Cities across the country are grappling with a surge in violent crime. As part of our continuing Protecting Public Safety series, Emada Tingirides, deputy chief of the Los Angeles Police Department and a member of the Council on Criminal Justice Violent Crime Working Group, joined Washington Post Live on Wednesday, Jan. 12 to discuss new recommendations on how to respond and what is contributing to the spike including in her city.

VIDEO HIGHLIGHTS

LAPD Deputy Chief Emada Tingirides on ways to reduce violence in cities (Priya Mathew/Washington Post Live)
LAPD Deputy Chief Emada Tingirides on the rise of homicides in Los Angeles (Priya Mathew/Washington Post Live)
LAPD Deputy Chief Emada Tingirides: "the voice of the victims often times gets left out" (Washington Post Live)

Emada Tingirides

Provided by Council on Criminal Justice.

Emada E. Tingirides is a native of Los Angeles who decided to become a police officer following a wave of civil unrest in the city in 1992. After a variety of assignments, including serving as Senior Lead Officer for five years, Tingirides promoted to the rank of Sergeant in 2006, and later became Officer in Charge of the Community Relations Office at Southeast Area Community Police Station. While there, Tingirides focused on bridging the historical gap between law enforcement and the community it serves, and in 2011, she was selected by then Chief Charlie Beck to work on the creation and implementation of the Community Safety Partnership (CSP) program. The relationship-based policing model that defines CSP grew out of the need to find new and innovative ways to address quality-of-life issues in some of Los Angeles’ most underserved communities. Incorporating a dedicated team of officers into several public housing communities, the initiative helped residents enter programs, advocate for themselves, and thrive without the fear of crime in their community. As relationships were forged and community trust increased, crime at each of the CSP sites dropped dramatically.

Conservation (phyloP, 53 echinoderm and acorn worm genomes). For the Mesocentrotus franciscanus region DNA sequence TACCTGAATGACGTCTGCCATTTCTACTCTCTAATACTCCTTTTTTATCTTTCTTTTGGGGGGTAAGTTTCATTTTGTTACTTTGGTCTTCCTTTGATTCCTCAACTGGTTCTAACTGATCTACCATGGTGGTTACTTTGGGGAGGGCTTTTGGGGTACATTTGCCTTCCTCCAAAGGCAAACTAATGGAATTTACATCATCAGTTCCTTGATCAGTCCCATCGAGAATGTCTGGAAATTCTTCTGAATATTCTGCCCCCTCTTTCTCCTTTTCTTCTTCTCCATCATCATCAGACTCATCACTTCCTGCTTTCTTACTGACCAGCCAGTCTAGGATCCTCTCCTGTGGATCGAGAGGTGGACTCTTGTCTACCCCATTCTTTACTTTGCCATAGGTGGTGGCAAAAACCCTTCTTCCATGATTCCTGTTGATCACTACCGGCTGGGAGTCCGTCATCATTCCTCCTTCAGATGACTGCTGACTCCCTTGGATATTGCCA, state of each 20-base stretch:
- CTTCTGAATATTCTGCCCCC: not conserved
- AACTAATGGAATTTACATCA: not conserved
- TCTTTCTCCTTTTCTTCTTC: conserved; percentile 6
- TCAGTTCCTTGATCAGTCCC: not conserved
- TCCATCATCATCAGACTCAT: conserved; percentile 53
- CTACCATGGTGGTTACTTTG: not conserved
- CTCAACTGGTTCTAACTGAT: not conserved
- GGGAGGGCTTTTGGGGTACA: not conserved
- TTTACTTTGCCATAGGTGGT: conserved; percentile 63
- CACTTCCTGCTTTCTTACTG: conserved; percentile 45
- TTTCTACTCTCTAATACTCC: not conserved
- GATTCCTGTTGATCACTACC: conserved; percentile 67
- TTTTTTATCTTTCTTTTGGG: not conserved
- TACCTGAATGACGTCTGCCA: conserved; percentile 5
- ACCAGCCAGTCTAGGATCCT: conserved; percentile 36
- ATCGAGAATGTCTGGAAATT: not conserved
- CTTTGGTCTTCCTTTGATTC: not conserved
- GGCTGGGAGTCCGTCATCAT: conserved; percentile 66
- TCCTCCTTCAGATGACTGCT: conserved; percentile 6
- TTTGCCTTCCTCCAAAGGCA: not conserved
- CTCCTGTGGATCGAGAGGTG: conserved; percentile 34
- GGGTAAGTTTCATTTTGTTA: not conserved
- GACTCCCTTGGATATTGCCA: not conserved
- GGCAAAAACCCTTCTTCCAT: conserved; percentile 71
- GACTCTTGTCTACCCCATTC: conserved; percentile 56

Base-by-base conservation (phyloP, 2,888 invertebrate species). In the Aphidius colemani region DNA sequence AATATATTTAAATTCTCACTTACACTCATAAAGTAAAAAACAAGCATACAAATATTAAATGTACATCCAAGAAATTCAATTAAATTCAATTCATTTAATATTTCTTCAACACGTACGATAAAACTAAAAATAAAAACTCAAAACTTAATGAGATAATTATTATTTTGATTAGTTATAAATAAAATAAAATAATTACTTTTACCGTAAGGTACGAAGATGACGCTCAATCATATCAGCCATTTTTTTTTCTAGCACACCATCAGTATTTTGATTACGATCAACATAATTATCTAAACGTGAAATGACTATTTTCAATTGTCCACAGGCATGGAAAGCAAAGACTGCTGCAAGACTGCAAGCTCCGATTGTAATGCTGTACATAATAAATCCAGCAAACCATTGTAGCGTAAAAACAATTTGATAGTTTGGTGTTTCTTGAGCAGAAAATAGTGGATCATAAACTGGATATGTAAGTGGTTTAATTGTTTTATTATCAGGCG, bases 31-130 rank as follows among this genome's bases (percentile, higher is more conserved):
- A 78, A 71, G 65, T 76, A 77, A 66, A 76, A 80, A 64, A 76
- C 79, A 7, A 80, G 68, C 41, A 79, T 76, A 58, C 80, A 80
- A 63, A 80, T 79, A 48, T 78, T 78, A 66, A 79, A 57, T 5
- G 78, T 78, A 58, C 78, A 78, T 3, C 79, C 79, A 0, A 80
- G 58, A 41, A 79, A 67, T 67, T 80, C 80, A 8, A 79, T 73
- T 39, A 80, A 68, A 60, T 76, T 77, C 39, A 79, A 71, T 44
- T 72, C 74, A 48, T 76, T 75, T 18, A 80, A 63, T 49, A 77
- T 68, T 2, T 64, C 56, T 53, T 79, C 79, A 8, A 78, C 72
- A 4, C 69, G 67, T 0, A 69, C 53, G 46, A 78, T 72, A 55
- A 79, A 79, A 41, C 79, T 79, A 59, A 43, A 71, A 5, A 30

Following a series of promotions, Tingirides in August 2020 became Deputy Chief and Commanding Officer of a new Community Safety Partnership Bureau, where she oversees nine CSP teams. In 2015, she was named the Public Official of the Year by Governing Magazine and one of Los Angeles’ Most Influential Women by Los Angeles Magazine, and was a distinguished guest of First Lady Michelle Obama during the State of the Union Address. Tingirides obtained a bachelor’s degree in criminal justice from National University and a Master of Advanced Study in Criminology, Law, and Society from the University of California, Irvine.